Even if you are lucky enough to live in Spanish speaking country, this is not always as easy as it sounds. Until we get to a certain level of proficiency, most of us will instinctively avoid putting ourselves in situations where we are likely to make mistakes. So even with a strong desire to learn and improve, ultimately we will avoid practicing speaking with others in favour of perhaps reading about something else, or going back over some drills.
However, whenever possible we should try and take ourselves out of our comfort zone. Real conversations in real-time leave us no where to hide. We must think and react in the moment.
Other forms of “practice”, like watching a movie in Spanish, or listening to the radio are great ways of exposing ourselves to lots of new vocabulary. But ultimately, they are forms of passive interaction where there is no consequence if one stops paying attention or simply does not understand. Whereas a real conversation not only requires that we listen and understand what is being said at the time, but also usually requires us to form a reasonable response. It is this type of practice we should seek out and force ourselves to engage in whenever possible. Yes, it’s uncomfortable, yes we will make many mistakes, but if we can build our confidence enough to try and practice real conversations all our hard work up until now will be rewarded greatly. 5. Be cautious with language apps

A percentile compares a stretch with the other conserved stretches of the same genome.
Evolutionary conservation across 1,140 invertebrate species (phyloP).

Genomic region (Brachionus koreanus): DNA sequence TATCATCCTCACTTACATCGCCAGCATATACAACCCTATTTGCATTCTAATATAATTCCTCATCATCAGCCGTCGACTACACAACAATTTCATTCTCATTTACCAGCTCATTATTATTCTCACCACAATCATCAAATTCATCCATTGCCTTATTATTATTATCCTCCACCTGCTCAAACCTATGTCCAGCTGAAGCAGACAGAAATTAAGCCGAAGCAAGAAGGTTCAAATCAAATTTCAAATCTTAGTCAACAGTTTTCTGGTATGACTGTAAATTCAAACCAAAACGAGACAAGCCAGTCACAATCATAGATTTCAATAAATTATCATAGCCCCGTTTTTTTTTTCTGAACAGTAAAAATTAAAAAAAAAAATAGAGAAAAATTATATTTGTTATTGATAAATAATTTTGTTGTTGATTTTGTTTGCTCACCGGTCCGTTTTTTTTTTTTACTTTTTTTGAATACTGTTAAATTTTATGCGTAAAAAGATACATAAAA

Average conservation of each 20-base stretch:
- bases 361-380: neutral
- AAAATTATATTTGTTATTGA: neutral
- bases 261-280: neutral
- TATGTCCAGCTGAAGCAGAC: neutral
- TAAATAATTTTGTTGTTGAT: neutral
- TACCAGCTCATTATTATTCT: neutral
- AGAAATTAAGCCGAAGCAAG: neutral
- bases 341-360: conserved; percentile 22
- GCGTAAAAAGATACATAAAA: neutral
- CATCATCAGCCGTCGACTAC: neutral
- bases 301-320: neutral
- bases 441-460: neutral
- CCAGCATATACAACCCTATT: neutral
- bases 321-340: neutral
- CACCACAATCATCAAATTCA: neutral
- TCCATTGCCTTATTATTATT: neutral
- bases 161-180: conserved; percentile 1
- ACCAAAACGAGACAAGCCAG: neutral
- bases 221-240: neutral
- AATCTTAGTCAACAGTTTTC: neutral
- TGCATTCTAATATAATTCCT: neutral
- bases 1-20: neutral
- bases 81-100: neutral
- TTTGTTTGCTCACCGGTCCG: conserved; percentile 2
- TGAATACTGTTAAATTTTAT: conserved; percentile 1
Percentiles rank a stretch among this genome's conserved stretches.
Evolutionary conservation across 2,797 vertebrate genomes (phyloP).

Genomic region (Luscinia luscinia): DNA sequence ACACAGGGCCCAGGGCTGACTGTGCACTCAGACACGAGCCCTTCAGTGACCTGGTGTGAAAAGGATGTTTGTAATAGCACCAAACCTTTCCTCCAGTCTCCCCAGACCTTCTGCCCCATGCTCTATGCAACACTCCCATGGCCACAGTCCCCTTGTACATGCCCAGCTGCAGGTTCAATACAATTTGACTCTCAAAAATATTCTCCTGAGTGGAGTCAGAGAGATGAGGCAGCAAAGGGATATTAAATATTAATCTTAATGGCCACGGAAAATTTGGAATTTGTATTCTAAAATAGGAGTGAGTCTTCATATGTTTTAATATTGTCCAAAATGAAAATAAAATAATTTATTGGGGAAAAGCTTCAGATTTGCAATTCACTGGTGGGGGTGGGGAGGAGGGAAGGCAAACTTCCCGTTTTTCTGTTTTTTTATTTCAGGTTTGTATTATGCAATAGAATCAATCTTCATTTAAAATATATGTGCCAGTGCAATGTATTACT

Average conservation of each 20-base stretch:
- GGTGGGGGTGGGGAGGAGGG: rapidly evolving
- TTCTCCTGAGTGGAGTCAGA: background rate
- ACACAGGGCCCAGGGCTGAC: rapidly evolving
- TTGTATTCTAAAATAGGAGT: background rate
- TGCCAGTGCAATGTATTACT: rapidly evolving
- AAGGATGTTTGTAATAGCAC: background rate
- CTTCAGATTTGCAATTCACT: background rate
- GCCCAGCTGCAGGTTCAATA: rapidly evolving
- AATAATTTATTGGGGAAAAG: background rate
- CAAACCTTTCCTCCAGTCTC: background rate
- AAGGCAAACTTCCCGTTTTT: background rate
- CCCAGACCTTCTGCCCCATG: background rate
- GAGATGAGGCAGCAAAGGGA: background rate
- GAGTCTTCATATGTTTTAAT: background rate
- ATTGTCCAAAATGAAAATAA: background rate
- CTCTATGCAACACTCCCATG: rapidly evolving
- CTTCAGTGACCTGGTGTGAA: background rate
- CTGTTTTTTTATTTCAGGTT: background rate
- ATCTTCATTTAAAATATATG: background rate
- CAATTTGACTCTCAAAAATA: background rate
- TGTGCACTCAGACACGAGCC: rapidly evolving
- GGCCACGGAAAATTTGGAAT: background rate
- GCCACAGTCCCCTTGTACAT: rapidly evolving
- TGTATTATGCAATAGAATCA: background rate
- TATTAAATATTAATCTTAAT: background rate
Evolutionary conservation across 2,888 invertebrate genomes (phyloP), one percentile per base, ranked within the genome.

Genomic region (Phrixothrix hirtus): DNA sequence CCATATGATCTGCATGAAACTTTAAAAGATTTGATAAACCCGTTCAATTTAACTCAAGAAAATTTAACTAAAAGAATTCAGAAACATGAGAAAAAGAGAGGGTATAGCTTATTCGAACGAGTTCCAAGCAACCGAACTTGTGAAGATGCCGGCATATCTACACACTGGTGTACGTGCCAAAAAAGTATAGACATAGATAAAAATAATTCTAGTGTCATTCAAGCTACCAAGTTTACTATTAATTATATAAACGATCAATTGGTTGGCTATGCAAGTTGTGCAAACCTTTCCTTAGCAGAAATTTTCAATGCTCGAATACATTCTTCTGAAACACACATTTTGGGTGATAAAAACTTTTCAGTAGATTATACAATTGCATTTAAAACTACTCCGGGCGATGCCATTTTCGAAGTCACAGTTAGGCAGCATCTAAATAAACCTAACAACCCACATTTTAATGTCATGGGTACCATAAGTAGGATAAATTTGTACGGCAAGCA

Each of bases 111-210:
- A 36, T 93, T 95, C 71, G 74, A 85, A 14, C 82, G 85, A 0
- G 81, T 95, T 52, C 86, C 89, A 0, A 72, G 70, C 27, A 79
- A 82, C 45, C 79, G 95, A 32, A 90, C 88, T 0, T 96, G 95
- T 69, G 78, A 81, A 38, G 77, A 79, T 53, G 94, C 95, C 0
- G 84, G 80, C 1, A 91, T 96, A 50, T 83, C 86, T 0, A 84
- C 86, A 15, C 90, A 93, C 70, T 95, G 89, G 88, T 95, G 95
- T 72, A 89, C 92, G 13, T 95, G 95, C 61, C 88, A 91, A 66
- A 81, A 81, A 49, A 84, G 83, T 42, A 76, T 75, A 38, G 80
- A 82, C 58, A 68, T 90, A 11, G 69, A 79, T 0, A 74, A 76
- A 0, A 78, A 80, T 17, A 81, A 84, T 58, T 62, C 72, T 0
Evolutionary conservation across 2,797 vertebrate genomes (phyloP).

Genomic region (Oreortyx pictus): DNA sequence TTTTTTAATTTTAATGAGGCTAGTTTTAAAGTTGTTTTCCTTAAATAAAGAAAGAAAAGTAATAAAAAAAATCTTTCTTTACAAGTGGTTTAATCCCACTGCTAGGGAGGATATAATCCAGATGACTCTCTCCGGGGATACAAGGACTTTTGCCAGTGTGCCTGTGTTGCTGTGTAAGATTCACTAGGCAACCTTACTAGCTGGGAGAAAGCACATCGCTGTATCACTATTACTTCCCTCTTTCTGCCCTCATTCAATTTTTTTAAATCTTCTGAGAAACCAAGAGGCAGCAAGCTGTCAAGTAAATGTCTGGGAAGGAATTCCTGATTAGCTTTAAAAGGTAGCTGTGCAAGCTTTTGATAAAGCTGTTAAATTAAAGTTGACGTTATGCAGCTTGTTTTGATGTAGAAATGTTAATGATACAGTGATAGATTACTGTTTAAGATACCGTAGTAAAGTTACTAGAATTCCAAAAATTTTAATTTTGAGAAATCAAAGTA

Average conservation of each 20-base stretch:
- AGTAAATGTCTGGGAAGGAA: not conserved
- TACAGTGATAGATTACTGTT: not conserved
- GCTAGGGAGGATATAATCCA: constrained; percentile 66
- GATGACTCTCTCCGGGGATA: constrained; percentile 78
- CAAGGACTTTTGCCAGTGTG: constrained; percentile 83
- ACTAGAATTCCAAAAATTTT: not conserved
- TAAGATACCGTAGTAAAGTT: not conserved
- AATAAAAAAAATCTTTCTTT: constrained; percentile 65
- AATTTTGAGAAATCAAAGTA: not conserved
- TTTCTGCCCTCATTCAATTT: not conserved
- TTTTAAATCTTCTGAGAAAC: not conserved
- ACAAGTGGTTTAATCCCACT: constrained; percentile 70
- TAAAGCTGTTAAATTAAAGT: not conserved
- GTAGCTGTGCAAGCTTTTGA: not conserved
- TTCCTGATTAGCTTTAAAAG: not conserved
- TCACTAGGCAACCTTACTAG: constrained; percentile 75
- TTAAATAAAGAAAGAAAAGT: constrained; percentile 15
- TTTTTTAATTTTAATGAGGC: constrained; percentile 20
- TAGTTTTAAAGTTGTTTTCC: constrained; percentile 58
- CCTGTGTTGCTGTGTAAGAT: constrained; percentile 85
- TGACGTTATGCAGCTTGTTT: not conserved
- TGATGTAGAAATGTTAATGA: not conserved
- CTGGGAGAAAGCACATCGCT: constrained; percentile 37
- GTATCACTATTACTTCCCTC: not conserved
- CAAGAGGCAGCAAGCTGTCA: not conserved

Don’t get me wrong, language apps are great. There are plenty of high-quality free apps for your mobile phone. All aimed at learning Spanish on the move, what could be better?
Indeed, they offer an excellent way to brush up on your Spanish during your commute to work or whenever you can grab a spare moment to yourself. And it for this reason I highly recommend them.
However, there is a tendency to believe it’s possible to learn an entire language with such apps alone. Now, I’m not saying it’s impossible, but I would suggest that it would take a very long time!
Language apps are great fun and a perfect way to get started. But once you are passed the “getting started” stage, I would consider how much time you choose to devote to using these apps. Certainly consider keeping them to a minimum and you may even find that when you return to using them that you’ve become greatly improved!